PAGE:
In this malpractice action, client sued both the new lawyer (Glover) and the old lawyer (Joel). Both are held responsible for missing the statute of limitation.
The Court of Appeals reminded lawyers that an effective withdrawal requires not only court permission but a clear communication to the client of the termination of the representation. If the lawyer is going to retain a fee interest in the case, care must be taken to avoid responsibility for the malpractice of any successor lawyers.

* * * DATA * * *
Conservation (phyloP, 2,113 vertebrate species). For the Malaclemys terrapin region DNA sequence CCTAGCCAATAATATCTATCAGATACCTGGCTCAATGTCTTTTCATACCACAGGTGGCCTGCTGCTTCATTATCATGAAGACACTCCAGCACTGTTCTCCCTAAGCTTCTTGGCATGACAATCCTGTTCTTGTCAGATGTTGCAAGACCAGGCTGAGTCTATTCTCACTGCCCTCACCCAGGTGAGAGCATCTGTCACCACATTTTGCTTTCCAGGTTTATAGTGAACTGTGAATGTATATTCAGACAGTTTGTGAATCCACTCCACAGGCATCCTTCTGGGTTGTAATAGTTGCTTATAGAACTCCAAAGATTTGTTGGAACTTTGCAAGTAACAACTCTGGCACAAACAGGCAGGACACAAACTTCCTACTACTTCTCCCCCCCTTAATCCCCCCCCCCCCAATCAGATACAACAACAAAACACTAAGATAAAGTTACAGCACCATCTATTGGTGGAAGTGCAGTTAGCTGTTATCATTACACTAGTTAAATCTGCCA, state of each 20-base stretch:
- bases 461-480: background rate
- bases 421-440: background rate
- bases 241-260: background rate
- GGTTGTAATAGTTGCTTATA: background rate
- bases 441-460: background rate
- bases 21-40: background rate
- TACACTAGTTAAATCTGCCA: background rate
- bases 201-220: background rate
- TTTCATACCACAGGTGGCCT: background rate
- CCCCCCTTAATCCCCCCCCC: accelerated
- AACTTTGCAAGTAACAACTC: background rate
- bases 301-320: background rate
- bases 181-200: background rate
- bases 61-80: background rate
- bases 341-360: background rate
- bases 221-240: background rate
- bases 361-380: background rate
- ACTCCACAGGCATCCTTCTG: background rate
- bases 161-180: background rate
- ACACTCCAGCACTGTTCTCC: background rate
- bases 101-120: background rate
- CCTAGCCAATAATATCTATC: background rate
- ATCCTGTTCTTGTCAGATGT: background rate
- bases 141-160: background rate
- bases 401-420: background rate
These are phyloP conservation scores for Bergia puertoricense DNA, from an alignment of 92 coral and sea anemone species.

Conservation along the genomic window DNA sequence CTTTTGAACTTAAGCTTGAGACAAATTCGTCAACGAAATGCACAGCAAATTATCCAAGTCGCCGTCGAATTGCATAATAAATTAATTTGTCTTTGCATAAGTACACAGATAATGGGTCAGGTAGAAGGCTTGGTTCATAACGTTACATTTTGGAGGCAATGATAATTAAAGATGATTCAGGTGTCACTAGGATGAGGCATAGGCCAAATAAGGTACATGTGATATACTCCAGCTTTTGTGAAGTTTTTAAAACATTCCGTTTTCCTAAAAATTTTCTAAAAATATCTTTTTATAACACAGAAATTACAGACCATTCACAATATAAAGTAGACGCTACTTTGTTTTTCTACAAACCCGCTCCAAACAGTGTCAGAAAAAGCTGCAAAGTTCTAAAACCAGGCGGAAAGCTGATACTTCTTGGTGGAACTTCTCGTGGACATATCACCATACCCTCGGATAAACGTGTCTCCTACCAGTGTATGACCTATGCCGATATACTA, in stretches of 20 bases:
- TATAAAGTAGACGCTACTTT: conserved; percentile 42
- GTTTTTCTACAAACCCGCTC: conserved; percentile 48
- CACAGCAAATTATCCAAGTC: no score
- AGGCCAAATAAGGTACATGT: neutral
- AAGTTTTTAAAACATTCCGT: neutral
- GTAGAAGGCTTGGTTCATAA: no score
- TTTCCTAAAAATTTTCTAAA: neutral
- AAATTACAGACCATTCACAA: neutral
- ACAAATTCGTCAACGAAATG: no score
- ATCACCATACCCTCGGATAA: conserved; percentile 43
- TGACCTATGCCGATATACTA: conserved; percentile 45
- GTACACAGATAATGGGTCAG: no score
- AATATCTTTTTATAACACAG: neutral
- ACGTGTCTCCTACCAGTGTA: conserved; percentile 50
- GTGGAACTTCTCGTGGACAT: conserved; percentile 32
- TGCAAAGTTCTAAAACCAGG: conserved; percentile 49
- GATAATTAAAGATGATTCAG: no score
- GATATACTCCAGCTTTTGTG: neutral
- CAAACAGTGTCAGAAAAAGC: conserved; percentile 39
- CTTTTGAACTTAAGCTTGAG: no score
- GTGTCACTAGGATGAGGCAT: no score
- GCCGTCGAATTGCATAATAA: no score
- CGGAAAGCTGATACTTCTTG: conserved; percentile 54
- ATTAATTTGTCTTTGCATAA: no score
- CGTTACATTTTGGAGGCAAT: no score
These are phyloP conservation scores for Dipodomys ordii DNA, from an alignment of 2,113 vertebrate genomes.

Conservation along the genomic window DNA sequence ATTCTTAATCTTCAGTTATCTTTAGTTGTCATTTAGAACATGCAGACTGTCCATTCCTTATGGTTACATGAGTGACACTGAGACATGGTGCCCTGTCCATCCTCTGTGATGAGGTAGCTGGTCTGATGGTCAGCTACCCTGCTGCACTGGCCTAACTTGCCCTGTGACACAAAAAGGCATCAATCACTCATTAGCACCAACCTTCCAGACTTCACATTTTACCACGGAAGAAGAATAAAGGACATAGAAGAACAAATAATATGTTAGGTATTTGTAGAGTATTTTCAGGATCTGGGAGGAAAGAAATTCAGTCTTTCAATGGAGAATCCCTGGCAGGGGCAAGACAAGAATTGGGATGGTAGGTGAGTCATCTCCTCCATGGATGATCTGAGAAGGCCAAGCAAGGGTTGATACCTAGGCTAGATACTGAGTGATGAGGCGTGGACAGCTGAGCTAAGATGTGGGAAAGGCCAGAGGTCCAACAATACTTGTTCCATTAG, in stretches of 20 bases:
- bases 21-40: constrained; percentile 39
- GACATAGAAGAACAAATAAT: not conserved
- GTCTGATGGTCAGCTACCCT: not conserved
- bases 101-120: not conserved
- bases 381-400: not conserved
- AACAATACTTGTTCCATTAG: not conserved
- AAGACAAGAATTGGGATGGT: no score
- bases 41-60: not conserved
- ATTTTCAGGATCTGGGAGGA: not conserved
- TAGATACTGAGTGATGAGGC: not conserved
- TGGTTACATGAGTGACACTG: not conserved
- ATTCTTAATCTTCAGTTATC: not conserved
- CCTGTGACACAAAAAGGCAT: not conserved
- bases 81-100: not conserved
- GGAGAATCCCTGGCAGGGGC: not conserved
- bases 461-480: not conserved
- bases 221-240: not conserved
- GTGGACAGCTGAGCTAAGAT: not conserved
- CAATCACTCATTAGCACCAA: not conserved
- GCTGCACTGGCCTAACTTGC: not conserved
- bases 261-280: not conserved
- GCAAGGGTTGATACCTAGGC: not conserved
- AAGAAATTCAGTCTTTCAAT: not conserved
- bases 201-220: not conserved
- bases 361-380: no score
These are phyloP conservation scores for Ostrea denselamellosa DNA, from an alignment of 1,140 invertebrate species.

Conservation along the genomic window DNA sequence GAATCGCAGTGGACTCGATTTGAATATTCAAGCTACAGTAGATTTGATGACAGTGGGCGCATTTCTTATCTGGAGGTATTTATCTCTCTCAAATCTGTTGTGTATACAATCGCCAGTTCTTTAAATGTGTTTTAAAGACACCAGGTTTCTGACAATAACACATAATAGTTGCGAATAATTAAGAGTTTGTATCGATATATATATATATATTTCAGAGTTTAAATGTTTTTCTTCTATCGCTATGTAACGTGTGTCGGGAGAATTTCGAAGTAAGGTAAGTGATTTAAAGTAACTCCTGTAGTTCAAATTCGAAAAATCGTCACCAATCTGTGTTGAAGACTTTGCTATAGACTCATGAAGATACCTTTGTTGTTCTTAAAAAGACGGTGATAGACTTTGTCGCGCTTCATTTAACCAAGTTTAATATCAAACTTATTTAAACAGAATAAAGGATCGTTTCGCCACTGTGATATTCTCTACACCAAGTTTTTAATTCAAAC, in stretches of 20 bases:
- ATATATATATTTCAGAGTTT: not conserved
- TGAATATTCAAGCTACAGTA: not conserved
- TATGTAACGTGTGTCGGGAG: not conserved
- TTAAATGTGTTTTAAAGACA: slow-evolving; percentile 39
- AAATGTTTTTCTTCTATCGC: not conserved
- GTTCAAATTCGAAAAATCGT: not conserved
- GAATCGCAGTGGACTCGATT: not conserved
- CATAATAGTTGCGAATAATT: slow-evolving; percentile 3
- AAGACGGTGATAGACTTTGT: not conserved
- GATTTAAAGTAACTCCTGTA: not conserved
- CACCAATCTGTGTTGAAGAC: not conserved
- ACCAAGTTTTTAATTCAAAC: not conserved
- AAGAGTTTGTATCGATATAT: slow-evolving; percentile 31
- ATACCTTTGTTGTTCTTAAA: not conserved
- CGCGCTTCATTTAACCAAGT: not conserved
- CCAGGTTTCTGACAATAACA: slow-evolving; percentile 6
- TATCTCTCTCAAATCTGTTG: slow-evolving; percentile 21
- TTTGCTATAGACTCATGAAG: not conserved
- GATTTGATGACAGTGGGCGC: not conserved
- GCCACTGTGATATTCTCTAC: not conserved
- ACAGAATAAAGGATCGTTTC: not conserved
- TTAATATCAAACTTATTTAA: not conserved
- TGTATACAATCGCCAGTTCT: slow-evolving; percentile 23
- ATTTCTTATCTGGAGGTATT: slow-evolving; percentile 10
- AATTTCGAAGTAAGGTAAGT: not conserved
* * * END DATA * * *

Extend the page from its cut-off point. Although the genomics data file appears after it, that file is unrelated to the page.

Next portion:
The court held that “Joel … [did not take] any action to end his attorney-client relationship with Tuten. To the contrary, the only communication Tuten received came from Glover. Glover’s letter informed Tuten ‘this change should not affect you in any way.”‘Significantly, Glover’s letter stated, ‘Mr. Joel will receive 1/3 of all attorney’s fees generated on your case.’ Glover’s letter contains no explanation of how Joel could receive an attorney’s fee for not being Tuten’s lawyer.”
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